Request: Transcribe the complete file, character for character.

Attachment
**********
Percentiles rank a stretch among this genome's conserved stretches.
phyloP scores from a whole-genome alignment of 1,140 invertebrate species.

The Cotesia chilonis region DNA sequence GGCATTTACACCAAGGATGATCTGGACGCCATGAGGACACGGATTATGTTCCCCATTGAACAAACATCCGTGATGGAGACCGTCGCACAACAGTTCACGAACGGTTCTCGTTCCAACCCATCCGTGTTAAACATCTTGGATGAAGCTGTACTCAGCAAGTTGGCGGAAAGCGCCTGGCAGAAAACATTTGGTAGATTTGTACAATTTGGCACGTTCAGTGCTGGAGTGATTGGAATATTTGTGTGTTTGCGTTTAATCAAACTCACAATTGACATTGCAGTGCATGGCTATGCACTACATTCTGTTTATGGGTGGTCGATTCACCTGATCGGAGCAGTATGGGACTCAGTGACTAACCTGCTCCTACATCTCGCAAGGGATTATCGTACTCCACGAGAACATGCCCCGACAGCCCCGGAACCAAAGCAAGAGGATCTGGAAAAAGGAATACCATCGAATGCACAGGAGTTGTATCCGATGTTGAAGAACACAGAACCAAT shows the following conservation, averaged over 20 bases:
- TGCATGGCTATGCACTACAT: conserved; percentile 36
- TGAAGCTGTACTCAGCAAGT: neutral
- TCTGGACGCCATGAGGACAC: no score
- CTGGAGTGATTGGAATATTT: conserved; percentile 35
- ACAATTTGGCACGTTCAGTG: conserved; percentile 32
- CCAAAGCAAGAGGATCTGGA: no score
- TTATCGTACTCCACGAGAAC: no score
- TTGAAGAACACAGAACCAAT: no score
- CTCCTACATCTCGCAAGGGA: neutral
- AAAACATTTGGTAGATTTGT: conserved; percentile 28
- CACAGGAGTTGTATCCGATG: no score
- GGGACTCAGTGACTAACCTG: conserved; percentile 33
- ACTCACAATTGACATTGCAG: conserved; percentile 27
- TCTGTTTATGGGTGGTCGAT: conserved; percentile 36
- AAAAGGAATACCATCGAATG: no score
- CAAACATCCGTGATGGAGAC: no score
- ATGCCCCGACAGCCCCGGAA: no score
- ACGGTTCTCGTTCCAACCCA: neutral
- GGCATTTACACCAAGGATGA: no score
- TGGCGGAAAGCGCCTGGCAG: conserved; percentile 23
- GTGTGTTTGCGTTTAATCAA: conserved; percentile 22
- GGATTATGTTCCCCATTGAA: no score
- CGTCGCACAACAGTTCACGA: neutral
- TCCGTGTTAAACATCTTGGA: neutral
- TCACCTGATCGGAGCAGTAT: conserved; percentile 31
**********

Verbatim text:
Percentiles rank a stretch among this genome's conserved stretches.
phyloP scores from a whole-genome alignment of 1,140 invertebrate species.

The Cotesia chilonis region DNA sequence GGCATTTACACCAAGGATGATCTGGACGCCATGAGGACACGGATTATGTTCCCCATTGAACAAACATCCGTGATGGAGACCGTCGCACAACAGTTCACGAACGGTTCTCGTTCCAACCCATCCGTGTTAAACATCTTGGATGAAGCTGTACTCAGCAAGTTGGCGGAAAGCGCCTGGCAGAAAACATTTGGTAGATTTGTACAATTTGGCACGTTCAGTGCTGGAGTGATTGGAATATTTGTGTGTTTGCGTTTAATCAAACTCACAATTGACATTGCAGTGCATGGCTATGCACTACATTCTGTTTATGGGTGGTCGATTCACCTGATCGGAGCAGTATGGGACTCAGTGACTAACCTGCTCCTACATCTCGCAAGGGATTATCGTACTCCACGAGAACATGCCCCGACAGCCCCGGAACCAAAGCAAGAGGATCTGGAAAAAGGAATACCATCGAATGCACAGGAGTTGTATCCGATGTTGAAGAACACAGAACCAAT shows the following conservation, averaged over 20 bases:
- TGCATGGCTATGCACTACAT: conserved; percentile 36
- TGAAGCTGTACTCAGCAAGT: neutral
- TCTGGACGCCATGAGGACAC: no score
- CTGGAGTGATTGGAATATTT: conserved; percentile 35
- ACAATTTGGCACGTTCAGTG: conserved; percentile 32
- CCAAAGCAAGAGGATCTGGA: no score
- TTATCGTACTCCACGAGAAC: no score
- TTGAAGAACACAGAACCAAT: no score
- CTCCTACATCTCGCAAGGGA: neutral
- AAAACATTTGGTAGATTTGT: conserved; percentile 28
- CACAGGAGTTGTATCCGATG: no score
- GGGACTCAGTGACTAACCTG: conserved; percentile 33
- ACTCACAATTGACATTGCAG: conserved; percentile 27
- TCTGTTTATGGGTGGTCGAT: conserved; percentile 36
- AAAAGGAATACCATCGAATG: no score
- CAAACATCCGTGATGGAGAC: no score
- ATGCCCCGACAGCCCCGGAA: no score
- ACGGTTCTCGTTCCAACCCA: neutral
- GGCATTTACACCAAGGATGA: no score
- TGGCGGAAAGCGCCTGGCAG: conserved; percentile 23
- GTGTGTTTGCGTTTAATCAA: conserved; percentile 22
- GGATTATGTTCCCCATTGAA: no score
- CGTCGCACAACAGTTCACGA: neutral
- TCCGTGTTAAACATCTTGGA: neutral
- TCACCTGATCGGAGCAGTAT: conserved; percentile 31